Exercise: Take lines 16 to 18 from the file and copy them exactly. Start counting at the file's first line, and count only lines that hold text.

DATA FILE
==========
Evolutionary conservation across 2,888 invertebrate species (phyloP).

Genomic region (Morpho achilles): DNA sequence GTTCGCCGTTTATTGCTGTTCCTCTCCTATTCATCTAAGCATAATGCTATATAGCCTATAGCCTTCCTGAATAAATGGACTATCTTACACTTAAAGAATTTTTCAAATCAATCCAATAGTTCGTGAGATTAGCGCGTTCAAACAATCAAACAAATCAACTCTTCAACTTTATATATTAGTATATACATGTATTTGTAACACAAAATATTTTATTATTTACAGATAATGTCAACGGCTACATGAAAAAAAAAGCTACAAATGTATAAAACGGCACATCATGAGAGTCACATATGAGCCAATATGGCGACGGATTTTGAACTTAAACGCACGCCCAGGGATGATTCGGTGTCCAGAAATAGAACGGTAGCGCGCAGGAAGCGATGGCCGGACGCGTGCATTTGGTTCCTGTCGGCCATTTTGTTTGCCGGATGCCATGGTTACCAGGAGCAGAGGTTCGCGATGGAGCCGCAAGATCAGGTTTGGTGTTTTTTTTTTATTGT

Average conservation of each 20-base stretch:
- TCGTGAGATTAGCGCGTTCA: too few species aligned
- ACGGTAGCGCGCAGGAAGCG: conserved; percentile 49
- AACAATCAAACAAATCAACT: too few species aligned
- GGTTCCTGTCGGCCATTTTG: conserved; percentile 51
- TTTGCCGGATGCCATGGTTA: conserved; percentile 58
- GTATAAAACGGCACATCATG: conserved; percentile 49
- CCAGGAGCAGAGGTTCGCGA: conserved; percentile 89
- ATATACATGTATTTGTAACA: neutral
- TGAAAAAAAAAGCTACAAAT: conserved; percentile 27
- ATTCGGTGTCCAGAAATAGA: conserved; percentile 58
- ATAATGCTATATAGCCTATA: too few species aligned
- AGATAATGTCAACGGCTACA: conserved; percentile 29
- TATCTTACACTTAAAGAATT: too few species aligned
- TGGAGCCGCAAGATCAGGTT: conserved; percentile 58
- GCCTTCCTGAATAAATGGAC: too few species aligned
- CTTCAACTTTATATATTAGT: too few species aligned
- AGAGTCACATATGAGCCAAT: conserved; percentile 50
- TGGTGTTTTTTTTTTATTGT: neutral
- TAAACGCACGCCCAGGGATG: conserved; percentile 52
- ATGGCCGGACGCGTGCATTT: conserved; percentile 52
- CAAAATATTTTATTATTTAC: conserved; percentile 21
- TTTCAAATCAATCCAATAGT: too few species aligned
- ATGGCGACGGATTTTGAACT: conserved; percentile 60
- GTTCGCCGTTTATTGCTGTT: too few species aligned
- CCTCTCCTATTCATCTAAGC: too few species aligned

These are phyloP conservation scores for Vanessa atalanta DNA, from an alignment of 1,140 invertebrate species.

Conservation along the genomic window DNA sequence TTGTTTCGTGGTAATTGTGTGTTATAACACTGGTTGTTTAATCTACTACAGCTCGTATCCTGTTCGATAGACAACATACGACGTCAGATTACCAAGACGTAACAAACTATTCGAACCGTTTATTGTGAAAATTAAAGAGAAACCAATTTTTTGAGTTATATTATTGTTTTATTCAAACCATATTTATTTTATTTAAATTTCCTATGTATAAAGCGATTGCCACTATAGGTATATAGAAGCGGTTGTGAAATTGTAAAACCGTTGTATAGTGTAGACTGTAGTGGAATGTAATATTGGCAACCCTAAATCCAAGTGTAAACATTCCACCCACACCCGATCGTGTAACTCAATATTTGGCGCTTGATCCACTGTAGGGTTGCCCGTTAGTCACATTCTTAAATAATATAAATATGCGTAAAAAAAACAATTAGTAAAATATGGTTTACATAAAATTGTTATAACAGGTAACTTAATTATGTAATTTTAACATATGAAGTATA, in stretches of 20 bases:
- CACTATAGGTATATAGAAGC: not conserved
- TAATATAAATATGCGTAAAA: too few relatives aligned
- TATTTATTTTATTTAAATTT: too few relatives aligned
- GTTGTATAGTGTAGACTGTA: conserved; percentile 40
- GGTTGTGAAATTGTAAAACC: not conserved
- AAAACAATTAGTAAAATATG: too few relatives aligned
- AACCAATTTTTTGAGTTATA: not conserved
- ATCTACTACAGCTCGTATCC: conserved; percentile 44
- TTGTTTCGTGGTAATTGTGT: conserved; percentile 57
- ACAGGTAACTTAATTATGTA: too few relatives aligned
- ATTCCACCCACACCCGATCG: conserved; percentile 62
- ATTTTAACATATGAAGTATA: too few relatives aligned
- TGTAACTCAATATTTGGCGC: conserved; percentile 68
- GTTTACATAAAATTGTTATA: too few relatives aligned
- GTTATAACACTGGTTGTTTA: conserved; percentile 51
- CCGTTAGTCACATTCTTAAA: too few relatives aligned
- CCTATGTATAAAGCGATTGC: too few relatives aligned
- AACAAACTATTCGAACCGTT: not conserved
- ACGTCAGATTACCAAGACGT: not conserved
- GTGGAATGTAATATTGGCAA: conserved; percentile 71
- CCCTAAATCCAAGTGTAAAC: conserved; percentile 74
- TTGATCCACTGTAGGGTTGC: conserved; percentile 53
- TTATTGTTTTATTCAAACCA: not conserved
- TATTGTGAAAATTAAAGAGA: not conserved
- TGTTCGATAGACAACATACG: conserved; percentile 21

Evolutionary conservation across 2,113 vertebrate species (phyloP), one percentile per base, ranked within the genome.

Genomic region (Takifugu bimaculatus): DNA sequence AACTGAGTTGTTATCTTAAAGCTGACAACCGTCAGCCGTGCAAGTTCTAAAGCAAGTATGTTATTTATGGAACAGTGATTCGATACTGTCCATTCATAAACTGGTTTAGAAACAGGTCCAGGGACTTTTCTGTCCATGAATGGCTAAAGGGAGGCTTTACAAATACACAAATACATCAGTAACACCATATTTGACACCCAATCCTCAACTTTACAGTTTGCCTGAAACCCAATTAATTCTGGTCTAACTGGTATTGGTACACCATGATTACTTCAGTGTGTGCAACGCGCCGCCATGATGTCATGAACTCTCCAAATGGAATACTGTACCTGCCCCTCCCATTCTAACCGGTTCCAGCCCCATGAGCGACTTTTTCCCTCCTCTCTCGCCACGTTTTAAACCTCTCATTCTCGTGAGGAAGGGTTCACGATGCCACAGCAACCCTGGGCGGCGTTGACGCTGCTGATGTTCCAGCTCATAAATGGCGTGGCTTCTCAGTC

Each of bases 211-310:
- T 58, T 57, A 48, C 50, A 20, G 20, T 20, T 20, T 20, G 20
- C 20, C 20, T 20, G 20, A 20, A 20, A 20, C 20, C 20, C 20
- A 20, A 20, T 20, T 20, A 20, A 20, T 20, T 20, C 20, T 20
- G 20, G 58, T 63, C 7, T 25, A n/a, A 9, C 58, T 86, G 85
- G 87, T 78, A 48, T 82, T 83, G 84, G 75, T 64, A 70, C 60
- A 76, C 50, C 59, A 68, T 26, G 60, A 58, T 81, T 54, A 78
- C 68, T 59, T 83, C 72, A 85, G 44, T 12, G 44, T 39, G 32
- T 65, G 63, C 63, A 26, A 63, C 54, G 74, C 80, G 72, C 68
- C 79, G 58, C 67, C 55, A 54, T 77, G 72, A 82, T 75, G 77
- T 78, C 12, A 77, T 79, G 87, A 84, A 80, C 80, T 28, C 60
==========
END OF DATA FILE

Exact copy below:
- TATCTTACACTTAAAGAATT: too few species aligned
- TGGAGCCGCAAGATCAGGTT: conserved; percentile 58
- GCCTTCCTGAATAAATGGAC: too few species aligned